The trend with the East Atlantic pattern is herecomment image
which is the most important of the three variables. The relationship to the NAO is the weakest.

Clyde Spencer
March 28, 2018 11:40 am

You remarked, “Not much happening over time, no big changes over the centuries…” It seems to me that there is at least a hint of an increase starting in the last quarter of the 20th C. But, nothing to get excited about.

Ian Magness
Reply to  Clyde Spencer
March 28, 2018 11:51 am

Well, yes, a short term hint but it only gets you back to where it’s been several times before, right back to the early 1700s.
So the point is – no long term climate trend and, in particular, no CO2 concentration or warming correlation.
Looks like NOAA and friends need to work their magic on this graph ‘cos it ain’t following the narrative.

Reply to  Ian Magness
March 28, 2018 3:30 pm

Their main problem is that “narrative” doesn’t contain the letters CO2. Yes, I’m being facetious.

Stephen Richards
March 28, 2018 11:46 am

Ireland is smack in the middle of the temperate belt where any small variation is likely to swamped by the normal distribution of rainfall in the temperate zone. Would it be more obvious at the outer edges of the temperate zone, do you think?

paul courtney
March 28, 2018 11:50 am

Conor Murphy in Ireland I understand, but how did Anja Krzykowski get to Ireland? Bloody Vikings!

Reply to  paul courtney
March 28, 2018 1:31 pm

That sounds like a Polish name, we have about 50-70,000 poles in Ireland right now.
So many that you’re more likely to hear Polish spoken than Irish.

Reply to  Phil
March 28, 2018 7:22 pm

And Ireland also has this:
UN Agenda 21 – Ireland
‘Economic Aspects Of Sustainable Development In Ireland’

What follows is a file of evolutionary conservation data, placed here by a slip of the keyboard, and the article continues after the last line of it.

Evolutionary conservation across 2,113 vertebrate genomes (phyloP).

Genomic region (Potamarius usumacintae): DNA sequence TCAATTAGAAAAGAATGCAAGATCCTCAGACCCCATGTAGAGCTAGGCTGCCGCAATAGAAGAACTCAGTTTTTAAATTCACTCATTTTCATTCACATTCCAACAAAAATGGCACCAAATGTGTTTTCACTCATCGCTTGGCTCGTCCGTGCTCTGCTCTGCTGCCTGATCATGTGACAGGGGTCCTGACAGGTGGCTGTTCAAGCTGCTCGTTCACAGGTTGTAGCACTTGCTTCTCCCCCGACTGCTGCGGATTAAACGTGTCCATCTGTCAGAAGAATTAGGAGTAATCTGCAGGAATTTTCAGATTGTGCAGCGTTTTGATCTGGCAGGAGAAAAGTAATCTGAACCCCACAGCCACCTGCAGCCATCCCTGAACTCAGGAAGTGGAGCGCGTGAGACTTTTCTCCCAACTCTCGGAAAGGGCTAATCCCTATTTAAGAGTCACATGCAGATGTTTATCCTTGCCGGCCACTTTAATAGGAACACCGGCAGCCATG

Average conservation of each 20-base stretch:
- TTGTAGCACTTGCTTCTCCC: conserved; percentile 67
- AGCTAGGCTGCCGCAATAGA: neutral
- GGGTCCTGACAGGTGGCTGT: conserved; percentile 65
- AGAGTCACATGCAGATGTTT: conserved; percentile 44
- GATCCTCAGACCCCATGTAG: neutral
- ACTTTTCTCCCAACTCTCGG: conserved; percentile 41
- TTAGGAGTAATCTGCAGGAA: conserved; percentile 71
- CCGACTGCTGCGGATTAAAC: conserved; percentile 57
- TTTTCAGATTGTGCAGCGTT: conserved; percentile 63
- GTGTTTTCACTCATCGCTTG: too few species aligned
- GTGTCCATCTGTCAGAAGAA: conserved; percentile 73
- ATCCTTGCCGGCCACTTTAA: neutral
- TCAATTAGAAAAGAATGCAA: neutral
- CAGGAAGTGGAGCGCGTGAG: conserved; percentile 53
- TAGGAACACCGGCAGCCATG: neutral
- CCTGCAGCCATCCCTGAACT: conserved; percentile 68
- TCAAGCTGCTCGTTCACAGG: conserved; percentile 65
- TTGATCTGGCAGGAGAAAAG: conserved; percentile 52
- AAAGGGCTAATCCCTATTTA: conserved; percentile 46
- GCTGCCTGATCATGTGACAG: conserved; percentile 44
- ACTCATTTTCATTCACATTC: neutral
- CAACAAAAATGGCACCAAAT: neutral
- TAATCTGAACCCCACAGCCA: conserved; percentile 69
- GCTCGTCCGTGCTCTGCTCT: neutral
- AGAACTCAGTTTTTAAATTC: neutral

Webpages with Ireland information on this topic and other Ireland topics at:

Chris Lynch
Reply to  Phil
March 29, 2018 8:58 am

It’s actually more than 130,000 in the Republic and 35,000 in Northern Ireland. Might I add that they are a model for successful immigration and have been a great addition to the country – in stark contrast to some other immigrant groups!

Reply to  Phil
March 29, 2018 6:36 pm

United Nations Climate Change
Submitted National Communications For Annex I Parties
Nothing posted for 2018
Use Right Sidebar: Annex I NC/BR Submissions, for earlier posts of information submitted.
Ireland has a submission back to 29 Jun 1995
Can also select any county for their submissions.

March 28, 2018 11:54 am

I am not always sure I understand your logic at the end of your post. It is always as if you want to say: please don’t argue with me?
So, I am asking: Do you want to argue or not? I thought that was the point of doing a post, i.e. making an argument and hearing the counter proposals.
The way you work out things, is wrong, because you have been trained to look at it wrongly. There is no [complete] 11 year solar cycle. You must look at it in terms of the Hale cycle. 4 Hale cycles in succession make one complete GB cycle. Each Hale cycle is like one quadrant of the sinewave for incoming energy.
[in itself, that sine wave might not be going absolutely straight, strictly speaking, it might be going a bit up or down, depending on the more longer SC’s]
I looked at rainfall here at a place in South Africa and indeed, just looking at the initial data, the amount of rainfall does not make sense. However, if you class the results into the relevant Hale cycles, it starts to make a lot of sense:comment image